When I was in school FORTRAN counted for foreign language credit. We ran stacks of punchcards to the VAX gnomes. Many a student broke down in tears when they accidentally dropped their stack of (unnumbered) cards.
In the DOS days I was a BASIC guru and a whiz with Turbo BASIC.
Charles, now a day’s programming and computer literacy is a mandatory for all the engineering branches. Even mechanical and civil graduates are doing programming courses, inorder to grab a job in IT domain. Moreover, now a day’s most of the branches had introduced C/C++ programming in their curriculum either as main subject or elective.
"Electrical engineering is without a doubt one of the fastest growing disciplines today. Between the constantly changing curricula and rapidly advancing technology, engineers are required to keep themselves up-to-date with the latest tech and tools."
Cabe, we can say electrical engineering is the mother of modern engineering. In 70's there are only 3 branches like electrical, mechanical and civil. Later electrical branch is divided in to electronics, computer, communication etc. While I done my graduation in 90's all such divisions are under the electrical department.
The thing is, when I was covering app programming, everything was about getting simpler and also being more visual, so even people who didn't have coding expertise could use visual tools to code to build applications. Is something similar happening in the engineering world? I am not super up to speed on CAD tools, but I imagine there is a similar trend there, no?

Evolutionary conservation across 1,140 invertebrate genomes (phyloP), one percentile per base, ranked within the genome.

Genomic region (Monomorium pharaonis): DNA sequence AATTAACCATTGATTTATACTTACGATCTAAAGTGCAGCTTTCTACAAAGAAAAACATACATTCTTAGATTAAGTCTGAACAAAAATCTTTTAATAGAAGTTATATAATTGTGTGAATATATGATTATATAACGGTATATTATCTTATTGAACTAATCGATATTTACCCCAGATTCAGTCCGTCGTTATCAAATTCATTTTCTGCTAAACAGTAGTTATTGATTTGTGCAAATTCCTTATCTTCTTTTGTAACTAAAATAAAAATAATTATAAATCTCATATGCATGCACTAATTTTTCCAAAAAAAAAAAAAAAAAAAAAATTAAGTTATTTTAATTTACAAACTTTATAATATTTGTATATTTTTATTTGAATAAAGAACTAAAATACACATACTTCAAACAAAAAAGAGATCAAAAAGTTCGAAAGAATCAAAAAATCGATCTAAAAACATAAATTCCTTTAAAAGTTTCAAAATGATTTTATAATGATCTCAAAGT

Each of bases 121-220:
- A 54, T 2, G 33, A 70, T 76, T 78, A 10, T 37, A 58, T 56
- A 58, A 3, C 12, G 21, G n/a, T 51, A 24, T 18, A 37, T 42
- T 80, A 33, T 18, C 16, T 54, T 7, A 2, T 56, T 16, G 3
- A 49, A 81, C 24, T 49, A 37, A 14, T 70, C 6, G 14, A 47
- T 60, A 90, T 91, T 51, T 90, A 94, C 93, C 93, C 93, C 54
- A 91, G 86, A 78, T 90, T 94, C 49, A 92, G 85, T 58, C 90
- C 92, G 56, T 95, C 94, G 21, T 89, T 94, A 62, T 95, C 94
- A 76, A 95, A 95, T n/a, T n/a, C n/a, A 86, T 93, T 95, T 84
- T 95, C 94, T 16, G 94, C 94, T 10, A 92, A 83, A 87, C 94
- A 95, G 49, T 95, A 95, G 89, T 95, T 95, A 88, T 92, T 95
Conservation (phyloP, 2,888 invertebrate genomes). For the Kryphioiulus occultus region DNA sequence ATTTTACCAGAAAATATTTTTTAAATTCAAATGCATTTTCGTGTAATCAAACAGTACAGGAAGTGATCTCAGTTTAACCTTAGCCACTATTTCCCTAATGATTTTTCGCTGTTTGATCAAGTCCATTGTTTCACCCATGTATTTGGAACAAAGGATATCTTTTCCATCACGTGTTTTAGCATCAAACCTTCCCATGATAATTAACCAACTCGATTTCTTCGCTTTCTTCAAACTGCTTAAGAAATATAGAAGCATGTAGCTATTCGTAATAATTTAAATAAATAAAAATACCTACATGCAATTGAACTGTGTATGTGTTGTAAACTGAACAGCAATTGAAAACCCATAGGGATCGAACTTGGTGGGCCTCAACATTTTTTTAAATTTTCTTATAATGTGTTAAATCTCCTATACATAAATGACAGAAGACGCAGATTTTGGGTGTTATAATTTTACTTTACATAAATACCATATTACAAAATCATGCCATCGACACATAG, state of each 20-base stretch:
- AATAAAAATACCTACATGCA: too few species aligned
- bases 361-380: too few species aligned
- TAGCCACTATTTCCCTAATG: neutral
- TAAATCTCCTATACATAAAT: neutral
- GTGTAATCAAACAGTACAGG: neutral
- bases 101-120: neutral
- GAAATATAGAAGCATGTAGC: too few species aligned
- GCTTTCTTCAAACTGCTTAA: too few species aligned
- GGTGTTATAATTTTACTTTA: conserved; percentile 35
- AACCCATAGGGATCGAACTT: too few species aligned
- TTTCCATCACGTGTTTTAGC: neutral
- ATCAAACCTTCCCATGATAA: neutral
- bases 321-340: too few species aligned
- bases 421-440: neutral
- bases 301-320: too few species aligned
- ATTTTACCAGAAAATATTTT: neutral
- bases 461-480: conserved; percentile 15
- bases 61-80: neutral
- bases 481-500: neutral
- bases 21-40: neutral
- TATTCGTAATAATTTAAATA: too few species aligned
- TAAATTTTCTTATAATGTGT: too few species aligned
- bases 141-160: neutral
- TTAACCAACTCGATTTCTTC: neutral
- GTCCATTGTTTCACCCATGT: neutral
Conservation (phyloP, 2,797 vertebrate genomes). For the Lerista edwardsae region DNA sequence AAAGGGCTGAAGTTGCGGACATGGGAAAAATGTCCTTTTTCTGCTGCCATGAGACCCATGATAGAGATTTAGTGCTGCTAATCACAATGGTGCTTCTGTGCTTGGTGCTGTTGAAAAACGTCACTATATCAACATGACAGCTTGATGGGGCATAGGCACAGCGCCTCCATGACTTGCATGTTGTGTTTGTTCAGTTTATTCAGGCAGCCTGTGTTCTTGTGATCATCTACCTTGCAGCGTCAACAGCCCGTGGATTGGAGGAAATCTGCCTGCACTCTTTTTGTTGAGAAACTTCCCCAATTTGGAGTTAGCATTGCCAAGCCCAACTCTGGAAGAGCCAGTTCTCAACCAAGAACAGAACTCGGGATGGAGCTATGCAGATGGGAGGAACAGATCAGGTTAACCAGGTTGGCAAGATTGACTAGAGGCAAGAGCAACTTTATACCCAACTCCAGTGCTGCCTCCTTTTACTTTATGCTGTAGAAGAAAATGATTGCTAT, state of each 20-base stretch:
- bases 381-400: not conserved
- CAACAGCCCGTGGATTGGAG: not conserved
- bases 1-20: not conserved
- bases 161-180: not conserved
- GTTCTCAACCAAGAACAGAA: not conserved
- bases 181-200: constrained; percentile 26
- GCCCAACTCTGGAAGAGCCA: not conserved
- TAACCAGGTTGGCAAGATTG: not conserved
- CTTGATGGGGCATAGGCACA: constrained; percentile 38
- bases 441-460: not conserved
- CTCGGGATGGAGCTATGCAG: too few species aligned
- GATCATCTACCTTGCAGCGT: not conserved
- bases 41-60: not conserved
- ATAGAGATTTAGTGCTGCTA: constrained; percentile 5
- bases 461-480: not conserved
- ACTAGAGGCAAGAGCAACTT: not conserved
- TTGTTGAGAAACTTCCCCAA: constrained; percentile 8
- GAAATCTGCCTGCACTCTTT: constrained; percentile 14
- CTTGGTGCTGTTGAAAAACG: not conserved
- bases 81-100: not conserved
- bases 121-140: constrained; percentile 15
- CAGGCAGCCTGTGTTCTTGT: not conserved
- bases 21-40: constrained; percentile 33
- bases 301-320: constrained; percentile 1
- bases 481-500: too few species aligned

Nice retrospective, Cabe. I think the time will come when all engineers will have to have good programming skills when they leave college (not just one or two classes in programming). I don't think that mechanical engineers will be able to avoid it. From what I can tell, though, engineering curriculums don't seem to be making that a priority yet, but I think the time is coming.
Remember the Intel MDS80, the development system for the MCS-48 series processors? If I remember right the system had two 8" floppy drives, and that's the machine we used to write the 1K of code we squeezed into an 8048. At one point the place I worked at had lost the ability to move the source code out of the MDS80 and its 8" drives, so I once had to type all the code into my new flagship machine, a `286 PC clone. It was a huge improvement, though, because I could assemble (not compile, this was Assembly) in as little as five minutes. Yup, just type into the command line on the PC, and walk down the hall for a cup of coffee. When I came back from the cafeteria I'd pull a windowed part out of the uV eraser, burn the HEX file with my Needham programmer and start debugging the latest change.
There isn't a day I don't marvel at how far embedded software development has come, and what what the next big change will be.
Very nice historical synopsis on coding! I always appreciated having to learn assembly as it gave me an understanding of what was really happening at the bit level, but I also deeply appreciate the evolution of higher level programming languages to get the job done. I think it is important for an engineer to learn low level programming so that they have low level control when needed, but can also use higher level languages to implement solutions that meet customer and project criteria and compatibility requirements.
In many engineering workplaces, there’s a generational conflict between recent engineering graduates and older, more experienced engineers. However, a recent study published in the psychology journal Cognition suggests that both may have something to learn from another group: 4 year olds.
Conventional wisdom holds that MIT, Cal Tech, and Stanford are three of the country’s best undergraduate engineering schools. Unfortunately, when conventional wisdom visits the topic of best engineering schools, it too often leaves out some of the most distinguished programs that don’t happen to offer PhD-level degrees.
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